Ullrich's early life was plagued by profound levels of unhappiness and suicidal thoughts. Although he managed to work successfully in academics here and there, his inner life remained in shambles.
By age 29, he was ready to end it all. But a dark night of the soul resulted in an unexpected, life-altering epiphany: there are two selves -- the "me" that wants to kill myself, and the "me" that is the witness of all the drama.
This realization shook Ullrich to the point of blacking out.
He awoke the next day to discover that his crippling depression had mysteriously lifted. Replacing it was an inner peace and serenity that he had never known before.
Ullrich was in such a high state of bliss that he operated mainly from a park bench where, for about two years, he would sit undisturbed and enjoy nature with a big smile on his face. Needless to say, his family and friends wrote him off as insane.
In an effort to better understand exactly what happened to him, Ullrich began scouring ancient spiritual texts, and eventually worked out that he experienced a spiritual awakening.
Locals requested that Ullrich teach what he knew, and he began offering small workshops on the importance of living from the present moment. By this point, he had dropped "Ullrich" and began teaching under a new name.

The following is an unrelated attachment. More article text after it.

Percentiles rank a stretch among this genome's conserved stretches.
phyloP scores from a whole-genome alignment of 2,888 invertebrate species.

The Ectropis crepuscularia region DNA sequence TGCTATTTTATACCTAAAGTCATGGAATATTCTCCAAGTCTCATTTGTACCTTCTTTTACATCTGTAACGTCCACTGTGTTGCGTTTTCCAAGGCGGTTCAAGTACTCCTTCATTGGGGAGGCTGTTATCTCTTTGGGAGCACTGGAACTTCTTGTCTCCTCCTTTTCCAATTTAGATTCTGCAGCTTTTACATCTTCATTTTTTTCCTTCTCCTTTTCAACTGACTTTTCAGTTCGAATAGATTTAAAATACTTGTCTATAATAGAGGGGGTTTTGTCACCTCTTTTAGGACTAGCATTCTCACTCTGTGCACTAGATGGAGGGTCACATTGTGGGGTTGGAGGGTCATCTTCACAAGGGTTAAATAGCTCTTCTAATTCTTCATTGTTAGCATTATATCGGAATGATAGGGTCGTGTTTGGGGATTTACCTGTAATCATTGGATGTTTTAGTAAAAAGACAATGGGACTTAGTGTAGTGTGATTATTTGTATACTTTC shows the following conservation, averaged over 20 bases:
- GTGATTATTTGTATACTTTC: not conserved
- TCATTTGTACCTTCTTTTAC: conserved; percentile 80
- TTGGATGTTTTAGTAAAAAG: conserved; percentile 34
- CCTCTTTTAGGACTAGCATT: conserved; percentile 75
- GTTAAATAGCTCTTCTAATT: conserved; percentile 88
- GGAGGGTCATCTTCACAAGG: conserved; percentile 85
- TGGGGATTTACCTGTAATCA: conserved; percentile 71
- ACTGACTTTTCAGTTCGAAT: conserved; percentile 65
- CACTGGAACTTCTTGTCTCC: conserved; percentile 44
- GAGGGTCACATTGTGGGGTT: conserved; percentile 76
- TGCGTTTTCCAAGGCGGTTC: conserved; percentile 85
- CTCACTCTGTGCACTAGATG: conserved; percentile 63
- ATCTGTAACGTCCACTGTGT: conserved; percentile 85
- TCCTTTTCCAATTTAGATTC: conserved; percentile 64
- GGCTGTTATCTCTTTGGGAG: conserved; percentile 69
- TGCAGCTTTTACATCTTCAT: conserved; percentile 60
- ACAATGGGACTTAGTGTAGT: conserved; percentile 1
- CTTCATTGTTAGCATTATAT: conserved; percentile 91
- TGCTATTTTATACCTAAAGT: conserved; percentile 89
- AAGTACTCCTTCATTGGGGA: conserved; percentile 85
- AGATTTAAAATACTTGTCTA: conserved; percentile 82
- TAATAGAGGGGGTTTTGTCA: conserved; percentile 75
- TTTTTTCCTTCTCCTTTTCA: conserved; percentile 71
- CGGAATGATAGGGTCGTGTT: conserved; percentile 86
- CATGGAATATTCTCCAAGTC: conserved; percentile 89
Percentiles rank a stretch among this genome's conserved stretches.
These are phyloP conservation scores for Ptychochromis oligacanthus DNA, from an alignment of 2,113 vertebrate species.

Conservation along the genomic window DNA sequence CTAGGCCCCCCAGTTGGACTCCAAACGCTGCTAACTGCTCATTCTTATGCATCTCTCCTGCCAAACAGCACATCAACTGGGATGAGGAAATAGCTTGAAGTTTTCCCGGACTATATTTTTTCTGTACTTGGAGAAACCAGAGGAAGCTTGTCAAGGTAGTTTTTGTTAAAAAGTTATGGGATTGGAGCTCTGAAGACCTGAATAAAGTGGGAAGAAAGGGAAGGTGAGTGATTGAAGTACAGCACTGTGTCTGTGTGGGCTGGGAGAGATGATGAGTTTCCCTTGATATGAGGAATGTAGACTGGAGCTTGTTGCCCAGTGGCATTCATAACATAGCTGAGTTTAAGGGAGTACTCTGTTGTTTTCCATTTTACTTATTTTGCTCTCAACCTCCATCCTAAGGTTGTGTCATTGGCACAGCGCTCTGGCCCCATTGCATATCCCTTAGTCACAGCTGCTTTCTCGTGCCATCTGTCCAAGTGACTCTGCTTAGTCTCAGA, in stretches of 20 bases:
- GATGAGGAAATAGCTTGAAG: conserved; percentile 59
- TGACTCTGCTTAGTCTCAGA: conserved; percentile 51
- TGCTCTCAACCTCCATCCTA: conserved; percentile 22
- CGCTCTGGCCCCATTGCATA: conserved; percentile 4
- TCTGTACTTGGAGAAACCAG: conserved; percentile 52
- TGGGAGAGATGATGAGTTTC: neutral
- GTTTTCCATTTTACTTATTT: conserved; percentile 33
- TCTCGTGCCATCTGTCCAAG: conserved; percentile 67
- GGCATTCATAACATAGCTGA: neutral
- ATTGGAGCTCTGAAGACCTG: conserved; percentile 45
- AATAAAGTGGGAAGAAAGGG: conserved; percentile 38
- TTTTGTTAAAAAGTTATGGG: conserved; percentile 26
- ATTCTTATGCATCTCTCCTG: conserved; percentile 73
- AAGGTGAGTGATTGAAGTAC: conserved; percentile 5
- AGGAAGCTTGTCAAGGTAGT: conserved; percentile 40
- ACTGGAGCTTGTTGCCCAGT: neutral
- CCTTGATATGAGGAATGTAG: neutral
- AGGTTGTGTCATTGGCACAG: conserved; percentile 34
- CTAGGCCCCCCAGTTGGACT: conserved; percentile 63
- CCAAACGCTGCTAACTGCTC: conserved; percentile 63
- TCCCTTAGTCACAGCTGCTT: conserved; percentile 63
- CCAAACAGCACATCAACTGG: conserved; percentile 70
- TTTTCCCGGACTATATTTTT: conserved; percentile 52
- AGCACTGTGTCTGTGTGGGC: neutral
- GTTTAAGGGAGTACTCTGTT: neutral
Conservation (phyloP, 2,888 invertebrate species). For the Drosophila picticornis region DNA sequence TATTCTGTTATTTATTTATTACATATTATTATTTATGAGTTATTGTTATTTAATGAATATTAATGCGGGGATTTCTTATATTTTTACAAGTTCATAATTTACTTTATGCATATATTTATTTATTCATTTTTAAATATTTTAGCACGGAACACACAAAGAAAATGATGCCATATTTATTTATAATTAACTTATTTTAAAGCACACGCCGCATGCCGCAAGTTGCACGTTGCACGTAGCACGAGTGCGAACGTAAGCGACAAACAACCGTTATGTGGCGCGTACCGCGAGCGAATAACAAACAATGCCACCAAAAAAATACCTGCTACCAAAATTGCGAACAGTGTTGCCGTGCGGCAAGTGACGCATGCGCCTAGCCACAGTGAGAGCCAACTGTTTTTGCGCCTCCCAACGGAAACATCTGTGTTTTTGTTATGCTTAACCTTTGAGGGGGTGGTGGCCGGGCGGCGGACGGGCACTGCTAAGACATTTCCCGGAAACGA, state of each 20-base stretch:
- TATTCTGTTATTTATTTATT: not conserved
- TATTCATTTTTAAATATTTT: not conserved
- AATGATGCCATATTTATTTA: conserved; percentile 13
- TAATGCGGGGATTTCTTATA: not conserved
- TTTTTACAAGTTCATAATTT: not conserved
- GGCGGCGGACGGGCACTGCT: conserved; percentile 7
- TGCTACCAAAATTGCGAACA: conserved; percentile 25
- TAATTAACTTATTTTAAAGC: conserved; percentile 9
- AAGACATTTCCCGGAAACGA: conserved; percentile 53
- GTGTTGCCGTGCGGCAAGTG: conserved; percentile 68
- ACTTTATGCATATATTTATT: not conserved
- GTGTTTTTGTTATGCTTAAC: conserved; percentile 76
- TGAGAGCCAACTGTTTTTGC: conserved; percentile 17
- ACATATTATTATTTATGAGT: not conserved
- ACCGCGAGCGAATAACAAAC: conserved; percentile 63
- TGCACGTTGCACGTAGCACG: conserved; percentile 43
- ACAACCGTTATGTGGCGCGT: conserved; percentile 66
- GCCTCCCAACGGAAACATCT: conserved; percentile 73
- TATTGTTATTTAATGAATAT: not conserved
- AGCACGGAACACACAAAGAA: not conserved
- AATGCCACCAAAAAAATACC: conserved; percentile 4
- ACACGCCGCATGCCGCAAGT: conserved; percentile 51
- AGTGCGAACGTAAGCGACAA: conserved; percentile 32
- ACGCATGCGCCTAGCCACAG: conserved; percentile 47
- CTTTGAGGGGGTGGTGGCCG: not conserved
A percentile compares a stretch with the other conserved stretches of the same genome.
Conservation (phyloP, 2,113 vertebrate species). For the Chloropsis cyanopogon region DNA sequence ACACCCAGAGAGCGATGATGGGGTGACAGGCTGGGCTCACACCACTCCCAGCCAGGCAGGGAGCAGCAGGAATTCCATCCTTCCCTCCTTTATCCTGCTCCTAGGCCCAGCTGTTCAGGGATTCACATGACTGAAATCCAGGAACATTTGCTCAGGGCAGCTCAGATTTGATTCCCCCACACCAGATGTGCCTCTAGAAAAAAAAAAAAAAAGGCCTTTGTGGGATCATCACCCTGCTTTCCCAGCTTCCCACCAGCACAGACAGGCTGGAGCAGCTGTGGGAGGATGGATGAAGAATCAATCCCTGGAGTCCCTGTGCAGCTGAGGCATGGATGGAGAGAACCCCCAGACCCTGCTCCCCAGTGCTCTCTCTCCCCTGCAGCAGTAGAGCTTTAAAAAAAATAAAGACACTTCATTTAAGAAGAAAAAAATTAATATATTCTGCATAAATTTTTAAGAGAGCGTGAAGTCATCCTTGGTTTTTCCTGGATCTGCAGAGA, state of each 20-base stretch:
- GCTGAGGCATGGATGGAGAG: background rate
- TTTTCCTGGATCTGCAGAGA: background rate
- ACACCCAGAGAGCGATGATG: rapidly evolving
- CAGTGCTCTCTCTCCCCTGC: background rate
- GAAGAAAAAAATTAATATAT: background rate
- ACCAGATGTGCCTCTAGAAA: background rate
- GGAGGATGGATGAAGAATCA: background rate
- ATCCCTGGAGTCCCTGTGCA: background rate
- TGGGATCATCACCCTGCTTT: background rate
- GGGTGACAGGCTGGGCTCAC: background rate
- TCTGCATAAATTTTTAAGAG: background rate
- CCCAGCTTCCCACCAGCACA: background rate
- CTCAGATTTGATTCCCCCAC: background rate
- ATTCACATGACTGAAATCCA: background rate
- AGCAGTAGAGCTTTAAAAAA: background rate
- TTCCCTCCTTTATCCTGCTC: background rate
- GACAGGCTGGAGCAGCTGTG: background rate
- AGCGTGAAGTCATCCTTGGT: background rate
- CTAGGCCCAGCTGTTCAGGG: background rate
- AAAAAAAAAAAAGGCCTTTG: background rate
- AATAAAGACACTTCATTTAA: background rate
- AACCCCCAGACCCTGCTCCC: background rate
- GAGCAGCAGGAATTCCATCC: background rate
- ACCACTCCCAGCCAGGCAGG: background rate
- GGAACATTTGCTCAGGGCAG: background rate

After 10 years of workshops, and with the help of a winning $1000 winning lottery ticket, he self-published a book on his favorite topic--living life from the present moment.
At first, book sales were underwhelming--that is, until the book found its way into the hands of Maha Yoga owner Steve Ross, who sold it in his Los Angeles yoga studio. Later, Russell Simmons who frequented Maha Yoga got hold of the book and passed it along to his friend Oprah, who fell in love with Ullrich's simple message of living in the moment.
Oprah heavily promoted his book on all of her media platforms, including her ultra-popular reading list.
That's when Ullrich Tolle's book about being present truly exploded, selling close to eight million copies--and in the process making Eckhart (Ullrich's new name) a household author, along with his book about being present, which was titled, The Power of Now.